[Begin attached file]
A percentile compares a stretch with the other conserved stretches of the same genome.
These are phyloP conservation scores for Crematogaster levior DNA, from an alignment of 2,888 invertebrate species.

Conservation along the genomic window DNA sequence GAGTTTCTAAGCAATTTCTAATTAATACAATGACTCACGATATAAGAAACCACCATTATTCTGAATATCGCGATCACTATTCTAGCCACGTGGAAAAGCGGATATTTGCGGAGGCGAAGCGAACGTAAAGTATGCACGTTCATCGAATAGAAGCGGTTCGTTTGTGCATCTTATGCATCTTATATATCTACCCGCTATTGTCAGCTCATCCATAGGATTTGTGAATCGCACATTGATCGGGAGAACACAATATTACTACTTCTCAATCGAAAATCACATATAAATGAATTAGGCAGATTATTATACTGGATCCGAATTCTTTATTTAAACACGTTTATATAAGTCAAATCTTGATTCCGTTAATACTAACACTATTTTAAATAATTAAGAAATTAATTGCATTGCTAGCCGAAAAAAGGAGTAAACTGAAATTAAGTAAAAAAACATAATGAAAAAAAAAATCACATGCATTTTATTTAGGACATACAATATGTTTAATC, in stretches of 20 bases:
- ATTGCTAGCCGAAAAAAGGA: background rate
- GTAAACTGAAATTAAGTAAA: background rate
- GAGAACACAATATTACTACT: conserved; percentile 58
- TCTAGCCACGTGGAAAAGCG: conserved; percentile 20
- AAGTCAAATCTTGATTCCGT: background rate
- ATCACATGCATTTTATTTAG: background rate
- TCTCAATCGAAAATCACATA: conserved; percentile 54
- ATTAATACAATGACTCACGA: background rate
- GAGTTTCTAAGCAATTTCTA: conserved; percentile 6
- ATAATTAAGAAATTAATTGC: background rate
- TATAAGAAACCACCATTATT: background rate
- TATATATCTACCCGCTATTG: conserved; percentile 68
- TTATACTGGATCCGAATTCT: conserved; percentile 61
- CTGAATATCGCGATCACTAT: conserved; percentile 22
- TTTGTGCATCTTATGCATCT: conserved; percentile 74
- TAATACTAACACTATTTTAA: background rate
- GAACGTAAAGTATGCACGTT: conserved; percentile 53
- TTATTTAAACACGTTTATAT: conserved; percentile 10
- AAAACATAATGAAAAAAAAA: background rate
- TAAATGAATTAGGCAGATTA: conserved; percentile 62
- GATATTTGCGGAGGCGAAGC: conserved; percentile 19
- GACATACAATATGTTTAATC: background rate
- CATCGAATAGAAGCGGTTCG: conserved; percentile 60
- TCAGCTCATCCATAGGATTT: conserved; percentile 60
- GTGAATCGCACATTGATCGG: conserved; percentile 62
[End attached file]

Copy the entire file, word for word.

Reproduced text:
A percentile compares a stretch with the other conserved stretches of the same genome.
These are phyloP conservation scores for Crematogaster levior DNA, from an alignment of 2,888 invertebrate species.

Conservation along the genomic window DNA sequence GAGTTTCTAAGCAATTTCTAATTAATACAATGACTCACGATATAAGAAACCACCATTATTCTGAATATCGCGATCACTATTCTAGCCACGTGGAAAAGCGGATATTTGCGGAGGCGAAGCGAACGTAAAGTATGCACGTTCATCGAATAGAAGCGGTTCGTTTGTGCATCTTATGCATCTTATATATCTACCCGCTATTGTCAGCTCATCCATAGGATTTGTGAATCGCACATTGATCGGGAGAACACAATATTACTACTTCTCAATCGAAAATCACATATAAATGAATTAGGCAGATTATTATACTGGATCCGAATTCTTTATTTAAACACGTTTATATAAGTCAAATCTTGATTCCGTTAATACTAACACTATTTTAAATAATTAAGAAATTAATTGCATTGCTAGCCGAAAAAAGGAGTAAACTGAAATTAAGTAAAAAAACATAATGAAAAAAAAAATCACATGCATTTTATTTAGGACATACAATATGTTTAATC, in stretches of 20 bases:
- ATTGCTAGCCGAAAAAAGGA: background rate
- GTAAACTGAAATTAAGTAAA: background rate
- GAGAACACAATATTACTACT: conserved; percentile 58
- TCTAGCCACGTGGAAAAGCG: conserved; percentile 20
- AAGTCAAATCTTGATTCCGT: background rate
- ATCACATGCATTTTATTTAG: background rate
- TCTCAATCGAAAATCACATA: conserved; percentile 54
- ATTAATACAATGACTCACGA: background rate
- GAGTTTCTAAGCAATTTCTA: conserved; percentile 6
- ATAATTAAGAAATTAATTGC: background rate
- TATAAGAAACCACCATTATT: background rate
- TATATATCTACCCGCTATTG: conserved; percentile 68
- TTATACTGGATCCGAATTCT: conserved; percentile 61
- CTGAATATCGCGATCACTAT: conserved; percentile 22
- TTTGTGCATCTTATGCATCT: conserved; percentile 74
- TAATACTAACACTATTTTAA: background rate
- GAACGTAAAGTATGCACGTT: conserved; percentile 53
- TTATTTAAACACGTTTATAT: conserved; percentile 10
- AAAACATAATGAAAAAAAAA: background rate
- TAAATGAATTAGGCAGATTA: conserved; percentile 62
- GATATTTGCGGAGGCGAAGC: conserved; percentile 19
- GACATACAATATGTTTAATC: background rate
- CATCGAATAGAAGCGGTTCG: conserved; percentile 60
- TCAGCTCATCCATAGGATTT: conserved; percentile 60
- GTGAATCGCACATTGATCGG: conserved; percentile 62